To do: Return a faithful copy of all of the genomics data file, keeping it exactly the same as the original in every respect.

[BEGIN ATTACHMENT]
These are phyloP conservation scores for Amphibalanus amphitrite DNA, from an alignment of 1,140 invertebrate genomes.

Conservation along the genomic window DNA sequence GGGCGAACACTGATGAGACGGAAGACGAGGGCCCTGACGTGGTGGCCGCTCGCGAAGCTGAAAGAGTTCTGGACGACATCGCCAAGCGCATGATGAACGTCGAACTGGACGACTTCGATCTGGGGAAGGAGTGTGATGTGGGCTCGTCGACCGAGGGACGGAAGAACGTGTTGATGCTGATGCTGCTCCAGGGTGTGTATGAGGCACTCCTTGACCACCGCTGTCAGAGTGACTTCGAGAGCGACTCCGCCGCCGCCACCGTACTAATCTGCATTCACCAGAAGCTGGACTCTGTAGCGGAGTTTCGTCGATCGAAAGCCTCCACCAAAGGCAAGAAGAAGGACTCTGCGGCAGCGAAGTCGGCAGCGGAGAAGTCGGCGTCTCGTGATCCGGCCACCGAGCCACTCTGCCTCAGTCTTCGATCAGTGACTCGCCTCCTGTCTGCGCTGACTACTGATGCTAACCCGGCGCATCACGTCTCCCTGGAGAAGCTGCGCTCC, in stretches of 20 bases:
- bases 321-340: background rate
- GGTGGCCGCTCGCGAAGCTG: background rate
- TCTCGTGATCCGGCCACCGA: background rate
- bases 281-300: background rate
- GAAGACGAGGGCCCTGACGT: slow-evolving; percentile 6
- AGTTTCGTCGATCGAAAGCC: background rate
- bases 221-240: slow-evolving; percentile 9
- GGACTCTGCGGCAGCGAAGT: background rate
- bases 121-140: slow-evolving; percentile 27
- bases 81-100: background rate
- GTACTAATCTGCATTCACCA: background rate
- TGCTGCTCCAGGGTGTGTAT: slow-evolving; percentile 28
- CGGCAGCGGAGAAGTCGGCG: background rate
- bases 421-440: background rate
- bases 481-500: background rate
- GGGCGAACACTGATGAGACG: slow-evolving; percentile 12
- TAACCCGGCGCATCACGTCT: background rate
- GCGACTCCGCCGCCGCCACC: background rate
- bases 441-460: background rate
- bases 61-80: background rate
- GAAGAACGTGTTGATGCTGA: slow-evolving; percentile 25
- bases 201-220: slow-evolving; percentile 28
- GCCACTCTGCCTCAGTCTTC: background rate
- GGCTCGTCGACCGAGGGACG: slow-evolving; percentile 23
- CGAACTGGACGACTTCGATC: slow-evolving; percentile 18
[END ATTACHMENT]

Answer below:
These are phyloP conservation scores for Amphibalanus amphitrite DNA, from an alignment of 1,140 invertebrate genomes.

Conservation along the genomic window DNA sequence GGGCGAACACTGATGAGACGGAAGACGAGGGCCCTGACGTGGTGGCCGCTCGCGAAGCTGAAAGAGTTCTGGACGACATCGCCAAGCGCATGATGAACGTCGAACTGGACGACTTCGATCTGGGGAAGGAGTGTGATGTGGGCTCGTCGACCGAGGGACGGAAGAACGTGTTGATGCTGATGCTGCTCCAGGGTGTGTATGAGGCACTCCTTGACCACCGCTGTCAGAGTGACTTCGAGAGCGACTCCGCCGCCGCCACCGTACTAATCTGCATTCACCAGAAGCTGGACTCTGTAGCGGAGTTTCGTCGATCGAAAGCCTCCACCAAAGGCAAGAAGAAGGACTCTGCGGCAGCGAAGTCGGCAGCGGAGAAGTCGGCGTCTCGTGATCCGGCCACCGAGCCACTCTGCCTCAGTCTTCGATCAGTGACTCGCCTCCTGTCTGCGCTGACTACTGATGCTAACCCGGCGCATCACGTCTCCCTGGAGAAGCTGCGCTCC, in stretches of 20 bases:
- bases 321-340: background rate
- GGTGGCCGCTCGCGAAGCTG: background rate
- TCTCGTGATCCGGCCACCGA: background rate
- bases 281-300: background rate
- GAAGACGAGGGCCCTGACGT: slow-evolving; percentile 6
- AGTTTCGTCGATCGAAAGCC: background rate
- bases 221-240: slow-evolving; percentile 9
- GGACTCTGCGGCAGCGAAGT: background rate
- bases 121-140: slow-evolving; percentile 27
- bases 81-100: background rate
- GTACTAATCTGCATTCACCA: background rate
- TGCTGCTCCAGGGTGTGTAT: slow-evolving; percentile 28
- CGGCAGCGGAGAAGTCGGCG: background rate
- bases 421-440: background rate
- bases 481-500: background rate
- GGGCGAACACTGATGAGACG: slow-evolving; percentile 12
- TAACCCGGCGCATCACGTCT: background rate
- GCGACTCCGCCGCCGCCACC: background rate
- bases 441-460: background rate
- bases 61-80: background rate
- GAAGAACGTGTTGATGCTGA: slow-evolving; percentile 25
- bases 201-220: slow-evolving; percentile 28
- GCCACTCTGCCTCAGTCTTC: background rate
- GGCTCGTCGACCGAGGGACG: slow-evolving; percentile 23
- CGAACTGGACGACTTCGATC: slow-evolving; percentile 18